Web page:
Paul Nash of CIOB discusses the potential impact of regulatory changes following Brexit on infrastructure sector procurement between the UK and EU.
To be honest, I doubt that procurement was at the forefront of voter’s minds as they went to the polls on 23 June last year. But there is no question of procurement’s importance both to business and government. Having clear and sensible regulations helps ensure competition, guard against fraud, underpin corporate governance requirements, provide value for money and level the playing field.
Some argue that procurement regulations from then EU have helped deliver major savings to the public purse and improved transparency. Others would respond that it is too complex a process, inflates bidding costs and excludes SMEs.
One thing is for sure: the current Government is not seeking to continue the UK’s membership of the single market. The Great Repeal Bill white paper states that the Government will seek to simply convert directly-applicable EU law into UK law. This would mean that the procurement regulations under the European Communities Act 1972 will essentially remain in force, likely under a different name, unless and until a decision is taken to amend or repeal them further down the line.
So taken at face value, it appears that Brexit changes procurement very little. Given the two-year (and counting) time window for Brexit negotiations to conclude, this is probably the most sensible approach as it means the same rules and laws will apply the day after Brexit as on the day before.
What happens following this, when the UK will have the power to change its procurement regulations, is less certain. But with a number of Ministers stating they want the UK to be a fair, free and open trading nation, continuing to access foreign procurement markets and allowing foreign businesses to compete in the domestic market, it is likely that procurement rules will be very similar to those presently in place.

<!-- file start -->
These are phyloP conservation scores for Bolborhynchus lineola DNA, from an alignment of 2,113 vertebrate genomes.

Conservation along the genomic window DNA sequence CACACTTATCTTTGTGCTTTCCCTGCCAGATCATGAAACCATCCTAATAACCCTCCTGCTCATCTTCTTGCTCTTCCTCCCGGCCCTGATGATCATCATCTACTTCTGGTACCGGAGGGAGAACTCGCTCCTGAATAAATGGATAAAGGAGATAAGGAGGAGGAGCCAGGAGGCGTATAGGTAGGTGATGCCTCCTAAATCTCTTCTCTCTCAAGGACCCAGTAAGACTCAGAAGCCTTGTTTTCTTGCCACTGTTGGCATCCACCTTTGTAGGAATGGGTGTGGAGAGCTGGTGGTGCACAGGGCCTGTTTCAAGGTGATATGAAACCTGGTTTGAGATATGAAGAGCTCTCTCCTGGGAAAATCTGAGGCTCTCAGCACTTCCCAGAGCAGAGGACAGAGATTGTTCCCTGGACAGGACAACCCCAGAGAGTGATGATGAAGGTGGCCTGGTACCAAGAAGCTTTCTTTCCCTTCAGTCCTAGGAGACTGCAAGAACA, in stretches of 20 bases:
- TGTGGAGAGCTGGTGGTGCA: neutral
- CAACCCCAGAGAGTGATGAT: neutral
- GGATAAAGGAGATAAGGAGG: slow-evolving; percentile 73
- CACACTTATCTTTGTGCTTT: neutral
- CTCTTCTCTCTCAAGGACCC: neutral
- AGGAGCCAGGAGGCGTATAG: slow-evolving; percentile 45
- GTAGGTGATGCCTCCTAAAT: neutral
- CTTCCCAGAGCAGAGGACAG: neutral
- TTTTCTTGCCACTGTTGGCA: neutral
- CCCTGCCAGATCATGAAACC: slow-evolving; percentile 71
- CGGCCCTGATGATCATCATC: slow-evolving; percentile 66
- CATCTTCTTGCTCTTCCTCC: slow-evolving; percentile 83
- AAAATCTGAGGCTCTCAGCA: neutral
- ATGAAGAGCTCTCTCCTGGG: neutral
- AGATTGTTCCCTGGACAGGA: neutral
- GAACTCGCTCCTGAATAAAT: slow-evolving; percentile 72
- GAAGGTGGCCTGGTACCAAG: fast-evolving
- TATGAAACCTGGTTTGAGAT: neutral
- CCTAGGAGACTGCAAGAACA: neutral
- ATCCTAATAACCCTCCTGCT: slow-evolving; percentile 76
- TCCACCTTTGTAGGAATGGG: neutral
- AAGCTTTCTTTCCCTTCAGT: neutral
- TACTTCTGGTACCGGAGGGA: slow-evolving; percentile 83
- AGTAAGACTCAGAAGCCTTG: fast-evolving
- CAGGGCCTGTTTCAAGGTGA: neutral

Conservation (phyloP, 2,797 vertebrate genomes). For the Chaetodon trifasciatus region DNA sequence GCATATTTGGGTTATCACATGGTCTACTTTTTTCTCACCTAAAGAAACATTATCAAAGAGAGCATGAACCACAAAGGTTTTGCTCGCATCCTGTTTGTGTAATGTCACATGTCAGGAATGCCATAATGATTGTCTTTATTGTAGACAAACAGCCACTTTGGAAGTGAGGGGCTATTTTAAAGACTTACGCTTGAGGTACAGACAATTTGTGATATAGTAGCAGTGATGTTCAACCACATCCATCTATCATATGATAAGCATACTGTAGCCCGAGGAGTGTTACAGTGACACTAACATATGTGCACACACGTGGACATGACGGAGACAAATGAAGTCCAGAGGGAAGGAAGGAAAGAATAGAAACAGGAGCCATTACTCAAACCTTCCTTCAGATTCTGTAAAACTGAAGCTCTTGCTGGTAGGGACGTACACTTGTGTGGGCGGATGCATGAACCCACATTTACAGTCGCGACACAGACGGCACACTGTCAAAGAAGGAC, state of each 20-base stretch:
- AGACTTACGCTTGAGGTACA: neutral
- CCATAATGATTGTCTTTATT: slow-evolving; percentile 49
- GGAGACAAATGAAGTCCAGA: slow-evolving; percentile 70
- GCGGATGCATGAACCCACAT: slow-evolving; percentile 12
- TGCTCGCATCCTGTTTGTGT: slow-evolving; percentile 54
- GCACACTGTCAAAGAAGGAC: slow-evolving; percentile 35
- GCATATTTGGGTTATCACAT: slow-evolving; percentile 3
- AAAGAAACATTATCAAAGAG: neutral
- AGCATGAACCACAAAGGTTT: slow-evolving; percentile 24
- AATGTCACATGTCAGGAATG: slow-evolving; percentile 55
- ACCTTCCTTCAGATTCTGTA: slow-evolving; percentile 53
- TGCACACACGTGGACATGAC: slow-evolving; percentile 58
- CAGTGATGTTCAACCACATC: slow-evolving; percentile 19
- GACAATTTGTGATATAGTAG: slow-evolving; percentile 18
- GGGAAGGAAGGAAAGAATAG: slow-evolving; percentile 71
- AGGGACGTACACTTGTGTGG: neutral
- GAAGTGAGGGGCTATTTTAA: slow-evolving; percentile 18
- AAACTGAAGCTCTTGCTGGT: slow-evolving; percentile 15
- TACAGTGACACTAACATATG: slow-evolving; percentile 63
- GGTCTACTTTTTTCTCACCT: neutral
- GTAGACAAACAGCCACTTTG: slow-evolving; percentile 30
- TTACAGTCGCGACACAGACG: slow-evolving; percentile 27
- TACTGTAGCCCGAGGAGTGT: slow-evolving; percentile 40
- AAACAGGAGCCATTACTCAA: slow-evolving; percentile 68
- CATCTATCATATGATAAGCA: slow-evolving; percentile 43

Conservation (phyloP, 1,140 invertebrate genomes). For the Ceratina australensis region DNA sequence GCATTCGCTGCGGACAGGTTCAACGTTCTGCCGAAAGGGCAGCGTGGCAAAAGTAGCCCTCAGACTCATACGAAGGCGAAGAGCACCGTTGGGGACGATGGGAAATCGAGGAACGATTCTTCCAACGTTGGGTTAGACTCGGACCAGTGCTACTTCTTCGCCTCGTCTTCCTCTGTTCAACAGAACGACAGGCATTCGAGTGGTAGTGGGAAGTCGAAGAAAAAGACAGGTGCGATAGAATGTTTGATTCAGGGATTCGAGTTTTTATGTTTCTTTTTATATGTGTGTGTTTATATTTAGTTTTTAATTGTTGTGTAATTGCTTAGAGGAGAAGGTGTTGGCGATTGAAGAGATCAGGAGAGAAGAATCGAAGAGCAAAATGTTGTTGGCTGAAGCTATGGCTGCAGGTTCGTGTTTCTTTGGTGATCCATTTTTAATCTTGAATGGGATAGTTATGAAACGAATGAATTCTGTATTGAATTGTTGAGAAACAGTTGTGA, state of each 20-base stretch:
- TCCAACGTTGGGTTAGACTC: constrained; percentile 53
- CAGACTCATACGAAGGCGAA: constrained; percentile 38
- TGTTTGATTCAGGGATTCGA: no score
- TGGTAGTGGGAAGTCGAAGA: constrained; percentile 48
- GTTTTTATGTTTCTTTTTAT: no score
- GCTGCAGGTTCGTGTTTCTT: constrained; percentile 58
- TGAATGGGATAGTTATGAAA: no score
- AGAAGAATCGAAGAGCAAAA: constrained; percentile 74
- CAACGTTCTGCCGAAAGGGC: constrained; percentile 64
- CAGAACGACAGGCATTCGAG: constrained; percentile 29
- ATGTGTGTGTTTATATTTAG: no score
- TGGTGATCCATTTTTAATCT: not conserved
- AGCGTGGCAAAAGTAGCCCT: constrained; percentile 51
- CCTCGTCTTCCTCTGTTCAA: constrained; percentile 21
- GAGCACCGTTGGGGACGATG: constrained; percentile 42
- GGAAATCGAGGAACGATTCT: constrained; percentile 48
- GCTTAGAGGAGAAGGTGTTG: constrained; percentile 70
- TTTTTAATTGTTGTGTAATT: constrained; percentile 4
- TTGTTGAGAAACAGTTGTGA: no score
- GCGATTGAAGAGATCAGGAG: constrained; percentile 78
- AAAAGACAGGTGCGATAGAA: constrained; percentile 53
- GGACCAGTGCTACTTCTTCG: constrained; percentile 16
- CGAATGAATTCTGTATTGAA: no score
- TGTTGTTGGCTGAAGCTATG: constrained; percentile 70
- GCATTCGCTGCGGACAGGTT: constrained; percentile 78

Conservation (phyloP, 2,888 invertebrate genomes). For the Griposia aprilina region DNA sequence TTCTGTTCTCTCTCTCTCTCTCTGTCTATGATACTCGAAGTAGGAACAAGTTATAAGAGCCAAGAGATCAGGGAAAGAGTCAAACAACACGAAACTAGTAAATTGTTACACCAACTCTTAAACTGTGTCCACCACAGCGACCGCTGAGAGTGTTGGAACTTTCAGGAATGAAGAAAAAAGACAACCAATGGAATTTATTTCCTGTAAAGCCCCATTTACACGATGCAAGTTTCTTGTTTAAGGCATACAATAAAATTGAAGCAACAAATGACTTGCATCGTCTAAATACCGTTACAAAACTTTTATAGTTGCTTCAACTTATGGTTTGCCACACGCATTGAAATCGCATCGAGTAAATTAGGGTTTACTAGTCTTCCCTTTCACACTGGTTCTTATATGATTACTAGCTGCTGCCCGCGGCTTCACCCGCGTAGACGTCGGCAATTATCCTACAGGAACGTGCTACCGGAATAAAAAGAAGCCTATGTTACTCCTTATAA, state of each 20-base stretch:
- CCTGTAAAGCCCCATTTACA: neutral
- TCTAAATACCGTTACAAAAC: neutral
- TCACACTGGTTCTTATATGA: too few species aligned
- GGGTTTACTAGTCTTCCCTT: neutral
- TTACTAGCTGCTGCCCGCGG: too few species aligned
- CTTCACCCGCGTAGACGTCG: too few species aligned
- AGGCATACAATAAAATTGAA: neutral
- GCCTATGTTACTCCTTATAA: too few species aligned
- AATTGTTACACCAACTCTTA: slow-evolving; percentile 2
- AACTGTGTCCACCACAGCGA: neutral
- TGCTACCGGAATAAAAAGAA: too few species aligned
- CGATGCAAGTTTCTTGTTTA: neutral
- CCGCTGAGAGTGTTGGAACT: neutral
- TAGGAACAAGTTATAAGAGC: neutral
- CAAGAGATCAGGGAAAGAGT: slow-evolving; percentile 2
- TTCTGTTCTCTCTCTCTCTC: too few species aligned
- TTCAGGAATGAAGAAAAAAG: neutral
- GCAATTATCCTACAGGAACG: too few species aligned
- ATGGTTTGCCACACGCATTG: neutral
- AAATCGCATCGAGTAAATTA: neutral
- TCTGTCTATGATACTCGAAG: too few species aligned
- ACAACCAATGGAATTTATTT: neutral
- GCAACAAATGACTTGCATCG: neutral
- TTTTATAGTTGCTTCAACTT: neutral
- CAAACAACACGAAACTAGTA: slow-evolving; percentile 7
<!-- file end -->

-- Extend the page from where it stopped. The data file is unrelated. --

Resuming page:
Complete reform of procurement regulation is something that I believe neither industry nor government has any great desire to do. It risks damaging investor confidence and compromising well-established practices. And besides, currently in place is the Government Procurement Agreement (GPA), a product of the World Trade Organisation, which the UK will very likely have to comply with to compete in overseas markets. In the construction and infrastructure sectors, which have long called for certainty and stability, a complete paradigm shift in procurement would be counterproductive. But this is not to say that there isn’t room for improvement.
As the largest construction client by far in the UK, government, both central and local, has a vital role to play in supporting innovation, developing skills and improving productivity through public procurement. The Government recognises this, highlighting “improving procurement” as one of the ten pillars that should support the UK’s modern industrial strategy. I believe this presents an opening to develop procurement as part of construction and infrastructure’s ‘sector deal’ within the industrial strategy, learning from the best practice seen on the likes of Crossrail and the 2012 Olympics. In this sense, implementing subsidiary detail into legislation might be a more productive approach than a wholesale reinvention.
It is safe to conclude that, given the pressure to use public funds effectively and efficiently, the same core principles which underpin the current EU procurement regime of securing value for money are likely to remain. But it is clear that Brexit does provide the UK with an opportunity to look at how we can use procurement to improve our industry, producing better buildings and infrastructure that add wider value to society.